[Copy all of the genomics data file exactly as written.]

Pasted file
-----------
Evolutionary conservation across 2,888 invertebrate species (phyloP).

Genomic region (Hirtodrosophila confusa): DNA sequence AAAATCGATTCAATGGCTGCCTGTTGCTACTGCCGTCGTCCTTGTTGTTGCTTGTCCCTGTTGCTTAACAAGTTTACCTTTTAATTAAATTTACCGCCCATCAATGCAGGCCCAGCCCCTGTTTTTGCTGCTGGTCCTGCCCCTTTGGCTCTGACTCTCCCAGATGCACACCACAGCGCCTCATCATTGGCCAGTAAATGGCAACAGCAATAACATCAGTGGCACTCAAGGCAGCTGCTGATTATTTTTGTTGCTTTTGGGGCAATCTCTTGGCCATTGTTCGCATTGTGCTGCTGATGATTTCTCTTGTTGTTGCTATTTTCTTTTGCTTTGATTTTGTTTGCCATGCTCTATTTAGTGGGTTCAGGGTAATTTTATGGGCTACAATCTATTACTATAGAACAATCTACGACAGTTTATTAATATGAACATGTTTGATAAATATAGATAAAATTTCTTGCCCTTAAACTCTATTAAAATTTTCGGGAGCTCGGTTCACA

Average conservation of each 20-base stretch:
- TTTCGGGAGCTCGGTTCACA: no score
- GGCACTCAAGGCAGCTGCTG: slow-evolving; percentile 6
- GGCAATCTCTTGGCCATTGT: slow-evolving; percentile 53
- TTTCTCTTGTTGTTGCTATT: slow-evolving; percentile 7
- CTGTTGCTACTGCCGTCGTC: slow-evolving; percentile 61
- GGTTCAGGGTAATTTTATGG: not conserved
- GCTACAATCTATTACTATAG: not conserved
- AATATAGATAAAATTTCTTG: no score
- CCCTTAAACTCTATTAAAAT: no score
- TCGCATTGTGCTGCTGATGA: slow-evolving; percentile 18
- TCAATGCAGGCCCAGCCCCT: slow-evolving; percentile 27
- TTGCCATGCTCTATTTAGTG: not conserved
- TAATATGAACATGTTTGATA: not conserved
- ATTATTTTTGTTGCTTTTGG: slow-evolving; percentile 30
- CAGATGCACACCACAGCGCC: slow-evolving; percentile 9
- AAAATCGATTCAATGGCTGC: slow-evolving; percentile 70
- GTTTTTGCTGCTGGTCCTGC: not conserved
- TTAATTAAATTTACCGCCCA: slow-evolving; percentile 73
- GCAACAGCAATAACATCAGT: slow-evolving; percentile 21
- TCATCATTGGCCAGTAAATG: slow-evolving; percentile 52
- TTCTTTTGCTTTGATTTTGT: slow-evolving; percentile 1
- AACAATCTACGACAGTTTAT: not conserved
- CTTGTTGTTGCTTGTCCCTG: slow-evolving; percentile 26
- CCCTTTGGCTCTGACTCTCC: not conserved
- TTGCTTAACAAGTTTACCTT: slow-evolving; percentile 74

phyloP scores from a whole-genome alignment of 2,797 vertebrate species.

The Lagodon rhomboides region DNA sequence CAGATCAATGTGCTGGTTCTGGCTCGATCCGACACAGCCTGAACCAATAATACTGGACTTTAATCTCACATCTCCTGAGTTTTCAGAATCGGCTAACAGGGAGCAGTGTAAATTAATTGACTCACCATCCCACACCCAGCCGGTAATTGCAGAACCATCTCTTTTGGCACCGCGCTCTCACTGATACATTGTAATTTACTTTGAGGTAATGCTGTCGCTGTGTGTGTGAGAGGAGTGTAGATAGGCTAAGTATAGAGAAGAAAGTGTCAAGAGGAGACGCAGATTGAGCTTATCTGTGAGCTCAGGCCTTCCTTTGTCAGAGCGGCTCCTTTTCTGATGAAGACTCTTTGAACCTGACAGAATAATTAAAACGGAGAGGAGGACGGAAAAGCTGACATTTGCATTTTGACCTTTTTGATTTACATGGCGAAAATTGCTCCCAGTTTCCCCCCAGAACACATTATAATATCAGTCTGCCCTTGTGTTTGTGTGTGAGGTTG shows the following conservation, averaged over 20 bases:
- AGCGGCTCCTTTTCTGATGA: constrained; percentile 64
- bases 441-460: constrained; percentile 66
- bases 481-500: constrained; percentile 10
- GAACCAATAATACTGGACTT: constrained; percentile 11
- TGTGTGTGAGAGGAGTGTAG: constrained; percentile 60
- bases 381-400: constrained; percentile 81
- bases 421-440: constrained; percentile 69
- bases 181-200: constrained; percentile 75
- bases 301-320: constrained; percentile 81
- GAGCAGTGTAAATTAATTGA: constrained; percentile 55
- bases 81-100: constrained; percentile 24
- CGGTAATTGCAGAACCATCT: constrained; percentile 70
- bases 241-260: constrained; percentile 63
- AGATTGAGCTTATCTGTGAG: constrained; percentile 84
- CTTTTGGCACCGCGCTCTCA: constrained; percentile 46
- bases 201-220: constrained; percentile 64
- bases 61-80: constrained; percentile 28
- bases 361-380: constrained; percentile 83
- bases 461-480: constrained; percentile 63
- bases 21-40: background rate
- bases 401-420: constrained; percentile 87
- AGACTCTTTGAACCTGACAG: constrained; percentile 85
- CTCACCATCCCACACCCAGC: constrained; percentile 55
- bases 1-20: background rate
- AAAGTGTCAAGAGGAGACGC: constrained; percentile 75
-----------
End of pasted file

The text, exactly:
Evolutionary conservation across 2,888 invertebrate species (phyloP).

Genomic region (Hirtodrosophila confusa): DNA sequence AAAATCGATTCAATGGCTGCCTGTTGCTACTGCCGTCGTCCTTGTTGTTGCTTGTCCCTGTTGCTTAACAAGTTTACCTTTTAATTAAATTTACCGCCCATCAATGCAGGCCCAGCCCCTGTTTTTGCTGCTGGTCCTGCCCCTTTGGCTCTGACTCTCCCAGATGCACACCACAGCGCCTCATCATTGGCCAGTAAATGGCAACAGCAATAACATCAGTGGCACTCAAGGCAGCTGCTGATTATTTTTGTTGCTTTTGGGGCAATCTCTTGGCCATTGTTCGCATTGTGCTGCTGATGATTTCTCTTGTTGTTGCTATTTTCTTTTGCTTTGATTTTGTTTGCCATGCTCTATTTAGTGGGTTCAGGGTAATTTTATGGGCTACAATCTATTACTATAGAACAATCTACGACAGTTTATTAATATGAACATGTTTGATAAATATAGATAAAATTTCTTGCCCTTAAACTCTATTAAAATTTTCGGGAGCTCGGTTCACA

Average conservation of each 20-base stretch:
- TTTCGGGAGCTCGGTTCACA: no score
- GGCACTCAAGGCAGCTGCTG: slow-evolving; percentile 6
- GGCAATCTCTTGGCCATTGT: slow-evolving; percentile 53
- TTTCTCTTGTTGTTGCTATT: slow-evolving; percentile 7
- CTGTTGCTACTGCCGTCGTC: slow-evolving; percentile 61
- GGTTCAGGGTAATTTTATGG: not conserved
- GCTACAATCTATTACTATAG: not conserved
- AATATAGATAAAATTTCTTG: no score
- CCCTTAAACTCTATTAAAAT: no score
- TCGCATTGTGCTGCTGATGA: slow-evolving; percentile 18
- TCAATGCAGGCCCAGCCCCT: slow-evolving; percentile 27
- TTGCCATGCTCTATTTAGTG: not conserved
- TAATATGAACATGTTTGATA: not conserved
- ATTATTTTTGTTGCTTTTGG: slow-evolving; percentile 30
- CAGATGCACACCACAGCGCC: slow-evolving; percentile 9
- AAAATCGATTCAATGGCTGC: slow-evolving; percentile 70
- GTTTTTGCTGCTGGTCCTGC: not conserved
- TTAATTAAATTTACCGCCCA: slow-evolving; percentile 73
- GCAACAGCAATAACATCAGT: slow-evolving; percentile 21
- TCATCATTGGCCAGTAAATG: slow-evolving; percentile 52
- TTCTTTTGCTTTGATTTTGT: slow-evolving; percentile 1
- AACAATCTACGACAGTTTAT: not conserved
- CTTGTTGTTGCTTGTCCCTG: slow-evolving; percentile 26
- CCCTTTGGCTCTGACTCTCC: not conserved
- TTGCTTAACAAGTTTACCTT: slow-evolving; percentile 74

phyloP scores from a whole-genome alignment of 2,797 vertebrate species.

The Lagodon rhomboides region DNA sequence CAGATCAATGTGCTGGTTCTGGCTCGATCCGACACAGCCTGAACCAATAATACTGGACTTTAATCTCACATCTCCTGAGTTTTCAGAATCGGCTAACAGGGAGCAGTGTAAATTAATTGACTCACCATCCCACACCCAGCCGGTAATTGCAGAACCATCTCTTTTGGCACCGCGCTCTCACTGATACATTGTAATTTACTTTGAGGTAATGCTGTCGCTGTGTGTGTGAGAGGAGTGTAGATAGGCTAAGTATAGAGAAGAAAGTGTCAAGAGGAGACGCAGATTGAGCTTATCTGTGAGCTCAGGCCTTCCTTTGTCAGAGCGGCTCCTTTTCTGATGAAGACTCTTTGAACCTGACAGAATAATTAAAACGGAGAGGAGGACGGAAAAGCTGACATTTGCATTTTGACCTTTTTGATTTACATGGCGAAAATTGCTCCCAGTTTCCCCCCAGAACACATTATAATATCAGTCTGCCCTTGTGTTTGTGTGTGAGGTTG shows the following conservation, averaged over 20 bases:
- AGCGGCTCCTTTTCTGATGA: constrained; percentile 64
- bases 441-460: constrained; percentile 66
- bases 481-500: constrained; percentile 10
- GAACCAATAATACTGGACTT: constrained; percentile 11
- TGTGTGTGAGAGGAGTGTAG: constrained; percentile 60
- bases 381-400: constrained; percentile 81
- bases 421-440: constrained; percentile 69
- bases 181-200: constrained; percentile 75
- bases 301-320: constrained; percentile 81
- GAGCAGTGTAAATTAATTGA: constrained; percentile 55
- bases 81-100: constrained; percentile 24
- CGGTAATTGCAGAACCATCT: constrained; percentile 70
- bases 241-260: constrained; percentile 63
- AGATTGAGCTTATCTGTGAG: constrained; percentile 84
- CTTTTGGCACCGCGCTCTCA: constrained; percentile 46
- bases 201-220: constrained; percentile 64
- bases 61-80: constrained; percentile 28
- bases 361-380: constrained; percentile 83
- bases 461-480: constrained; percentile 63
- bases 21-40: background rate
- bases 401-420: constrained; percentile 87
- AGACTCTTTGAACCTGACAG: constrained; percentile 85
- CTCACCATCCCACACCCAGC: constrained; percentile 55
- bases 1-20: background rate
- AAAGTGTCAAGAGGAGACGC: constrained; percentile 75